Greg: Karen, you’ve been focused on small business and helping small business owners for about a quarter of a century now. How would you describe the current regulatory landscape, and compare it to what we’ve seen in the past. Is it getting better, is it worse? Where do we stand?

Karen: You know, it’s gotten much better, particularly at the federal level. Over the past six to eight years, it was a very difficult environment for small business owners and entrepreneurs. New regulations that were coming online, things that were in the pipeline on a regular basis, over 3,000 rules and regulations in the last year alone in 2016. The climate has changed dramatically. We’ve gone from the rules and regulations being pumped out of Washington to now an administration looking at what they can do to pare those back, that can make the regulatory system more friendly for all businesses, streamline stuff, get some outdated things off the books, and entire reform packages moving through Congress that would make an outdated system (that is how they make the sausage) a little more transparent and small-business friendly.

So it’s changed dramatically. Certainly, there is some uncertainty in terms some of the old rules that were moving forward from the Obama administration—like the overtime rule—that’s going to go. But for the most part it really is a new day from a regulatory perspective.

Greg: What are some of the ones that make you want to slam your head against the desk. Are there some specific examples? Of course there are some regulations that make sense and are necessary to keep things functioning smoothly. But what are some that perhaps came out in the past several years, where you cannot believe that business owners need to focus on this when they have so many things that could be focused on.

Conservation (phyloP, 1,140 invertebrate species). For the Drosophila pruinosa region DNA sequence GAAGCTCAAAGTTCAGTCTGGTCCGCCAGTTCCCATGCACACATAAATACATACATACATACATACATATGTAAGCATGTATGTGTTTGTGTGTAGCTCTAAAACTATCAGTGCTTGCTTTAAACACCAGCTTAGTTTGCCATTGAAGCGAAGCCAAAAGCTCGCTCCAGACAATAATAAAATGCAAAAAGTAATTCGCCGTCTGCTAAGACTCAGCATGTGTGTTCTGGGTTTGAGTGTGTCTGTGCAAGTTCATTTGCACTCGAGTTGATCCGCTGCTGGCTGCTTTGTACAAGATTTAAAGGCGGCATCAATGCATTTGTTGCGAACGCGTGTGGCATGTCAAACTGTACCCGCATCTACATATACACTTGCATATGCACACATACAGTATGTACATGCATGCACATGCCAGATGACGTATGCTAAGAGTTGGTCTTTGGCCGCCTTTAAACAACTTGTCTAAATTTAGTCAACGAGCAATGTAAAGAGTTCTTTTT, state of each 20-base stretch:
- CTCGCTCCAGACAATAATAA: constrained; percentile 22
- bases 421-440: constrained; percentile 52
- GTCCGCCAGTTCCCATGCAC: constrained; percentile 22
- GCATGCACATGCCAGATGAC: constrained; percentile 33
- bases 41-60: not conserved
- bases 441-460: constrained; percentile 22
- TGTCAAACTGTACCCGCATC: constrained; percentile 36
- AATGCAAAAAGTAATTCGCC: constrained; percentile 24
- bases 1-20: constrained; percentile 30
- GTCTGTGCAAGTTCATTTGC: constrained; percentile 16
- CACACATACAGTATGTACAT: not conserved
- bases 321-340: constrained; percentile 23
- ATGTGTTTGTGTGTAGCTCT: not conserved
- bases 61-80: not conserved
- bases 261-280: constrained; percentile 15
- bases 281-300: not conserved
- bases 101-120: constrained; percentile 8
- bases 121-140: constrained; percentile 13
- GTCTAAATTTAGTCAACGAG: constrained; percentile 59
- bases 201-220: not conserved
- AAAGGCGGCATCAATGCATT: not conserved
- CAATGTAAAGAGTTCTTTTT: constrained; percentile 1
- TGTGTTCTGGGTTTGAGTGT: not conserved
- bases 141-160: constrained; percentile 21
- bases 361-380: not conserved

Karen: The big one really, right now, the regulations that are really smothering, are the healthcare system. Obamacare is one that is driving small business owners crazy now, largely because of the cost. When the Affordable Healthcare Act (Obamacare) was moving through and being debated, a lot of the supporters said, “Oh, this is not going to affect small businesses. You don’t have to worry about it.” But, my gosh, it really was a huge regulatory bill that is driving up costs for small businesses, 40, 50, 60 percent, taking choices away from the marketplace. There’s a lot of regulatory things they have to do to comply with it. And right now small business owners are pulling their hair out. They of nowhere to turn in terms of a new option for their employees. So, they want more choice in the system, they want more affordability. They want to provide healthcare, but the Obamacare approach was not the way to do it. They want a whole new framework, if you will, that will give them more choice that will allow to pick a plan that works for them, their employees, as opposed to having the federal government doing it, and doing it in a way that costs them a lot of money. So, I would say that’s the big one right now.